Recrystallization at Crack Surfaces as a Specific Fracture Mechanism at Elevated Temperatures—Cellular Automata Simulation

D. D. Moiseenko, P. V. Maksimov, S. V. Panin, S. Schmauder, V. E. Panin, D. S. Babich, F. Berto, A. Yu Vinogradov, A. Brückner-Foit

Research output: Contribution to journalArticle

Abstract

A new hybrid discrete-continuum cellular automata approach is proposed to simulate the process of new phase/grain nucleation and growth. The method couples classical thermomechanics and the logics of cellular automata switching. Within the framework of the hybrid discrete-continuum cellular automata method, the space occupied by the simulated specimen is represented as a cellular automaton—a set of ordered active elements. Every element imitates an immovable region of space related to a part of material being characterized by the certain numerical parameters. The proposed approach enables calculating the magnitude of the local force moments and simulating dissipation of torsion energy leading to the formation of new defect structures. To illustrate the capacity of the proposed hybrid discrete-continuum cellular automata approach, the numerical simulations of thermally activated recrystallization of pure titanium near crack faces were conducted. The 3D cellular automaton simulated the microstructure evolution of the V-notched specimen region that imitated the crack tip vicinity at high homologous temperatures. Calculation of heat expansion with simultaneous thermal stresses accumulation and microrotation initiation was incorporated in the simulations permitting thereby to evaluate the local entropy and to monitor the evolution of crystal defects from initiation to storage. Perspectives of the proposed algorithms for simulations of the mechanical behavior of materials experiencing thermally induced twining or phase transformations are discussed.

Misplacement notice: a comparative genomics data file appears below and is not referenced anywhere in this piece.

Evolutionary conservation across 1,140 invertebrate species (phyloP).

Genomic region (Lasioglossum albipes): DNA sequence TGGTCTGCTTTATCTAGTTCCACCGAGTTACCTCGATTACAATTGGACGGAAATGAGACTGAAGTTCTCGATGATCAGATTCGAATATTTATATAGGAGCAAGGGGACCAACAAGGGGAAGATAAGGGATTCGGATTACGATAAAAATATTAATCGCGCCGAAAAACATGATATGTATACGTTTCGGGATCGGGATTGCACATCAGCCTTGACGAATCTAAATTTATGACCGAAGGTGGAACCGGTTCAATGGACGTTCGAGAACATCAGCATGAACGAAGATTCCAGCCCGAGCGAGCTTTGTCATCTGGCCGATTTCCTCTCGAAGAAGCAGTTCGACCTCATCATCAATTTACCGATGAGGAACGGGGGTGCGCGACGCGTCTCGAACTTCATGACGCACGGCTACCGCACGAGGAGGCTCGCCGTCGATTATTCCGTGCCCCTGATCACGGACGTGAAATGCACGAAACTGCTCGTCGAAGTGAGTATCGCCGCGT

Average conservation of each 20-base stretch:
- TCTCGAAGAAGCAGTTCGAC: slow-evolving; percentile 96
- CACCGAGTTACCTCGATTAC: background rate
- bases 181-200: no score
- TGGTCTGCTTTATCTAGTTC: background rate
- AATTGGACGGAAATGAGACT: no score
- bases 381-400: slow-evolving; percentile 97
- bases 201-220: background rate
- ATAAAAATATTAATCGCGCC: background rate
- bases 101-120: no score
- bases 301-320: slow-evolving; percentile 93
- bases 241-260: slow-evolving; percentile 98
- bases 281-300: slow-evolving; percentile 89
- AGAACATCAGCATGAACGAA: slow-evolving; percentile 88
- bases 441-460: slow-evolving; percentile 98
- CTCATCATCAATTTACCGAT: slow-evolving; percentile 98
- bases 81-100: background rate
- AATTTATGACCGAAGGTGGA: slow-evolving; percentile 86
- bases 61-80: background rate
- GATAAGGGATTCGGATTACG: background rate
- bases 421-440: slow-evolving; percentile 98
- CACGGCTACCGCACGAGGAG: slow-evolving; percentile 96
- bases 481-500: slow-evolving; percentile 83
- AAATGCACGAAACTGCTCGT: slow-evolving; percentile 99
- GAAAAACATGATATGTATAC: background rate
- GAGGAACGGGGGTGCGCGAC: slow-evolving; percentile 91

Original languageEnglish
JournalPhysical Mesomechanics
Volume23
Issue number1
DOIs
Publication statusPublished - 1 Jan 2020

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Keywords

  • cellular automata
  • computational solid mechanics
  • fracture
  • hot crack
  • multiscale modeling
  • recrystallization

ASJC Scopus subject areas

  • Materials Science(all)
  • Condensed Matter Physics
  • Mechanics of Materials
  • Surfaces and Interfaces

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